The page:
Indeed, most retailers are expecting flat or lower sales in January, given the shorter and lighter post-holiday clearances. Kohl's Corp. (KSS), which was up 4.7% on a comparable basis and shows a relatively flat 0.2% growth for the year to date, said it expects flat comparable sales in January because of thinner clearance racks. Rival J.C. Penney (JCP), which was down 3.8% for the month and 6.5% for the year to date, is projecting a drop of 5% to 8% in comparable sales, for similar reasons.
The Surprise Winners: Department Stores
After years of misery, department stores eked out some improvement this holiday, finally seeing results from changes in merchandising and a focus on online sales. Thomson Reuters' tally showed department stores' comparable sales rose 0.7% on average, better than the 0.3% drop it had forecast.
Macy's (M) reported same-store sales were up 1% in December, but were down 1.5% for the full, nine-week holiday season and are down 5.8% for the year to date. It got a strong assist from online sales, which were up 29.4% for December and 19.3% for the year. Macy's website came into its own this year, showing much stronger sales than its department stores and turning into a profit center of its own.
Rival Nordstrom Inc. (JWN), another retailer that has embraced web sales, also benefited from strong online shopping. Nordstrom's total comparable sales were up 7.8% in December, with online sales up 30.1%. And while its total comparable sales for the year are running 6% below last year's, online sales are up 12.1%. Nordstrom's discount Rack stores were also strong performers, with comparable sales up 5.2% in December and running 2.3% ahead this year over fiscal 2008.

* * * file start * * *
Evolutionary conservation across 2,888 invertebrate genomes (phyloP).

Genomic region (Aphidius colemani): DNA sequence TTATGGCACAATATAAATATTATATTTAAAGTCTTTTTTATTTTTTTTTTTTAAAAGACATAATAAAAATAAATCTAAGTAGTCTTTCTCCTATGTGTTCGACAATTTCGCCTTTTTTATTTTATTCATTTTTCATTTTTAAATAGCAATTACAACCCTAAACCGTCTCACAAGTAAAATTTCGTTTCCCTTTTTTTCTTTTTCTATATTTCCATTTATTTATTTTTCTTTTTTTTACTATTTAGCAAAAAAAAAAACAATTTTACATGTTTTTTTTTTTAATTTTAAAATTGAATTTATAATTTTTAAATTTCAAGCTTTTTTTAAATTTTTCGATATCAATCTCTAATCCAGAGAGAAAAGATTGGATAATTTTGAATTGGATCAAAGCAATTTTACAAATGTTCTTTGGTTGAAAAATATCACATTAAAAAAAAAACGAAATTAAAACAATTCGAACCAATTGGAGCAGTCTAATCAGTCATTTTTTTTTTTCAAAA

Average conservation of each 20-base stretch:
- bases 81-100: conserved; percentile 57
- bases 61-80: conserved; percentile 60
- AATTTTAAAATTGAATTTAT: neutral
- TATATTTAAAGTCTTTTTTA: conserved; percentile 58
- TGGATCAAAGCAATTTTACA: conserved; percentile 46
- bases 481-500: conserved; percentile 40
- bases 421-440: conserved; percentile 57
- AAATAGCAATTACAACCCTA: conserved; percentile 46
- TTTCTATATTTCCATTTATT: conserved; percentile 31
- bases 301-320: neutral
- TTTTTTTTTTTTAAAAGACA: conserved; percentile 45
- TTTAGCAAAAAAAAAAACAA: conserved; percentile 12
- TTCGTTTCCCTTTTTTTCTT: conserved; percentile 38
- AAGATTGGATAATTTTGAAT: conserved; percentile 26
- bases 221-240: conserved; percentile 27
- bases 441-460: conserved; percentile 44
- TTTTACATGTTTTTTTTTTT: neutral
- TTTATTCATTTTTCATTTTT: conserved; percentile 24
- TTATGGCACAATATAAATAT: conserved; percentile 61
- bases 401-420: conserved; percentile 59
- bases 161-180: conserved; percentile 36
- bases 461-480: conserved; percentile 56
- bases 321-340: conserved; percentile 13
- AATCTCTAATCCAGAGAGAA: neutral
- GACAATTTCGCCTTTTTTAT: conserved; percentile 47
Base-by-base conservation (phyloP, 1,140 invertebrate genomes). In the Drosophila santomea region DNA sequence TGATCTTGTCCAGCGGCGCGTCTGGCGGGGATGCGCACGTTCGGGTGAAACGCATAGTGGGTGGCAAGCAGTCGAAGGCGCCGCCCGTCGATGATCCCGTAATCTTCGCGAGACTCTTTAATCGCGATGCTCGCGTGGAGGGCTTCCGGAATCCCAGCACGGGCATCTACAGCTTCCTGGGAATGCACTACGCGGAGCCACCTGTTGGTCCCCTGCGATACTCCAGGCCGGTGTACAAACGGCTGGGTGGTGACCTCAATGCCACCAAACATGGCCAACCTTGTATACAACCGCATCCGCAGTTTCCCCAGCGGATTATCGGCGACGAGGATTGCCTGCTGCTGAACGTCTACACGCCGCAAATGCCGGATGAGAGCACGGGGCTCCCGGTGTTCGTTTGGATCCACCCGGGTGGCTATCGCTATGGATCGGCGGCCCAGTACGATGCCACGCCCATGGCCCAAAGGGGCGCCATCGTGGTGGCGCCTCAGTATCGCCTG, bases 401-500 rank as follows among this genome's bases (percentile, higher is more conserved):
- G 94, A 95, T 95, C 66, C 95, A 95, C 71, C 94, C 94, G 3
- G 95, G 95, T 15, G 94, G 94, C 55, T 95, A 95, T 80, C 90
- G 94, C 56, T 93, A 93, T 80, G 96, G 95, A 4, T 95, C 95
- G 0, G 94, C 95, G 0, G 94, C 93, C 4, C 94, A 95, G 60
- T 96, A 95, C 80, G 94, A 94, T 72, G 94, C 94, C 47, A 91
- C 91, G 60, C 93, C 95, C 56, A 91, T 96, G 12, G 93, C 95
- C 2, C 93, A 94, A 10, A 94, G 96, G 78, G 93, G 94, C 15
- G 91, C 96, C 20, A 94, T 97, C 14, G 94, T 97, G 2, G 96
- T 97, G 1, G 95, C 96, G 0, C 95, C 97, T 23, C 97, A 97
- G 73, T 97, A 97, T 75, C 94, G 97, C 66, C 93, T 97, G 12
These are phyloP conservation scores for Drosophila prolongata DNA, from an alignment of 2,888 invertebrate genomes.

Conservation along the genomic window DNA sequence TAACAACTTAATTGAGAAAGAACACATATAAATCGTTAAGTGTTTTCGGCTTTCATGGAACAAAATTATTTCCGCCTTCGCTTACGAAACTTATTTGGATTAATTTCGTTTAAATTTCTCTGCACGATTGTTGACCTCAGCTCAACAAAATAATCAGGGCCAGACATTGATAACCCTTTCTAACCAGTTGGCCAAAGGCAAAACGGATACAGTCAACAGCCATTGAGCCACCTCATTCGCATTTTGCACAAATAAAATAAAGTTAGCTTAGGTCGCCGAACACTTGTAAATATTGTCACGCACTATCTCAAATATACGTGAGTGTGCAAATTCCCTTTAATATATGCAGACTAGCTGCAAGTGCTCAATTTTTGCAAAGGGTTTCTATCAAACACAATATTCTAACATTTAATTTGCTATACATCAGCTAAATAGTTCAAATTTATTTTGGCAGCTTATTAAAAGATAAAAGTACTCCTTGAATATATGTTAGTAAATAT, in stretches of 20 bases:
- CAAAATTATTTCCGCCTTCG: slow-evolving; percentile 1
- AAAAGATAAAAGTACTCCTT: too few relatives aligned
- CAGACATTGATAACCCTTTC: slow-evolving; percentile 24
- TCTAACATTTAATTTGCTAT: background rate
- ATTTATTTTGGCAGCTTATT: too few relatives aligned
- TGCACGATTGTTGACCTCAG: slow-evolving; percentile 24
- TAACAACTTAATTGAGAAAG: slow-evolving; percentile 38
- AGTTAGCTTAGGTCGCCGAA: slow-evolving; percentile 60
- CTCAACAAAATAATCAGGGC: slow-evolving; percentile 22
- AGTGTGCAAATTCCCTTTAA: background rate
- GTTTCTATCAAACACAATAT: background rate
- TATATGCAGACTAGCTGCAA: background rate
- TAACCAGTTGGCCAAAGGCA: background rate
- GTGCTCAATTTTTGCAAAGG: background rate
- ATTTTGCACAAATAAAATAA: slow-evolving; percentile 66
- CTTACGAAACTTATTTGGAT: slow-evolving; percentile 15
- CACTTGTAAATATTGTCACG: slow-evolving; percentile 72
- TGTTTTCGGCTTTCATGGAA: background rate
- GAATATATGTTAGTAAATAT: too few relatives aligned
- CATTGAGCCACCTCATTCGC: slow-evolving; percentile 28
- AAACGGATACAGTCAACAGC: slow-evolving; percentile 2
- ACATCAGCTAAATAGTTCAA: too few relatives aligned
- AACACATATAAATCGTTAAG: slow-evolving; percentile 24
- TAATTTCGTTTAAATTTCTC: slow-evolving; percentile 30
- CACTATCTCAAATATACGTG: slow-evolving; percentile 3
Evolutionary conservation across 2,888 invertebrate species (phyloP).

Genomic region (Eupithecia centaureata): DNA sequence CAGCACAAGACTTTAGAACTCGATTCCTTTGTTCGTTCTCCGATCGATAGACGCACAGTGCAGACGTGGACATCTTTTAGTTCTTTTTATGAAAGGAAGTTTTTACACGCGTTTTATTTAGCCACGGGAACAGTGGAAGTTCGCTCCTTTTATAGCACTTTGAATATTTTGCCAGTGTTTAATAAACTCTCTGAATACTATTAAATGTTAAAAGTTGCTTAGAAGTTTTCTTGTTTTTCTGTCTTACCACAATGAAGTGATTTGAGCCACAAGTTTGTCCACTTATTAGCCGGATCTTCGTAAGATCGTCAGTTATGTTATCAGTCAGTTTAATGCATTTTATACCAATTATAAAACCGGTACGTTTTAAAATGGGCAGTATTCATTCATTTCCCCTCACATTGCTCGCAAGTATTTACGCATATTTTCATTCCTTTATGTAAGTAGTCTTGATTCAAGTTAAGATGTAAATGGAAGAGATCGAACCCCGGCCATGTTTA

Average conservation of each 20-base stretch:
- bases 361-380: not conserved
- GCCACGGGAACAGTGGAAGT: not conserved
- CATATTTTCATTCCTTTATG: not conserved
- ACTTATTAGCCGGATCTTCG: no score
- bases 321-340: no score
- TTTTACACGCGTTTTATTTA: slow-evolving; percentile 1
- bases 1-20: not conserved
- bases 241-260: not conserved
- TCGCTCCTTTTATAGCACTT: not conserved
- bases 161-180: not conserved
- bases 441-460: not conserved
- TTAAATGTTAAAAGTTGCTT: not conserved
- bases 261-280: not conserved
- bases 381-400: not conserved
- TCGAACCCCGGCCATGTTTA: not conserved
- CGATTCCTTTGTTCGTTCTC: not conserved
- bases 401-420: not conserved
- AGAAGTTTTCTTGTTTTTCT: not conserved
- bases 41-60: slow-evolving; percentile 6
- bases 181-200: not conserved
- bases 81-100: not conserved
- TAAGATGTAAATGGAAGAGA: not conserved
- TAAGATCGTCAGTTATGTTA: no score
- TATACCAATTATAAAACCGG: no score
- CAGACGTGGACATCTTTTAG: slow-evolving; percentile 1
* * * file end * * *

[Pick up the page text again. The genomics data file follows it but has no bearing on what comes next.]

The department store chain -- which had tinkered with merchandising during the recession, bringing down its prices and stocking fewer luxury items -- was encouraged by stronger traffic in December and its first increase in average transaction size this year. Management announced it now expects to beat its earnings estimate of $1.83 to $1.88 per share for the fiscal year ending in January.
On the down side, Saks Inc. (SKS) continues to suffer from the weakness in the luxury market. Its comparable sales rose 9.9% in December, thanks to shifting its designer clearance sale from November, but comparable sales were still down 7.3% for the full holiday season and are down 15.8% for the year-to-date.
"The trend through the holidays is now pretty clear that shoppers are moving toward stronger spending into 2010. But it's also clear that some cautiousness will persist and that spending will remain uneven across categories and retailers," said Frank Badillo, senior economist at consultancy Retail Forward. The company's monthly ShopperScape survey of consumer attitudes found households are feeling better about their levels of credit card debt and the value of their homes and investments, but remain worried about their job security and income level, all of which affect spending.
The ICSC's Niemira is forecasting January sales in a range of flat to up 1%, and expects growth will pick up as the year goes on to an annual rate of 3% to 3.5%, the strongest year-over year growth since 4.8% in 2006.
So if the forecasts are to be believed, store sales are finding their level and those reports of retailers building inventories could be a sign of a recovery, but a cautious, modest one.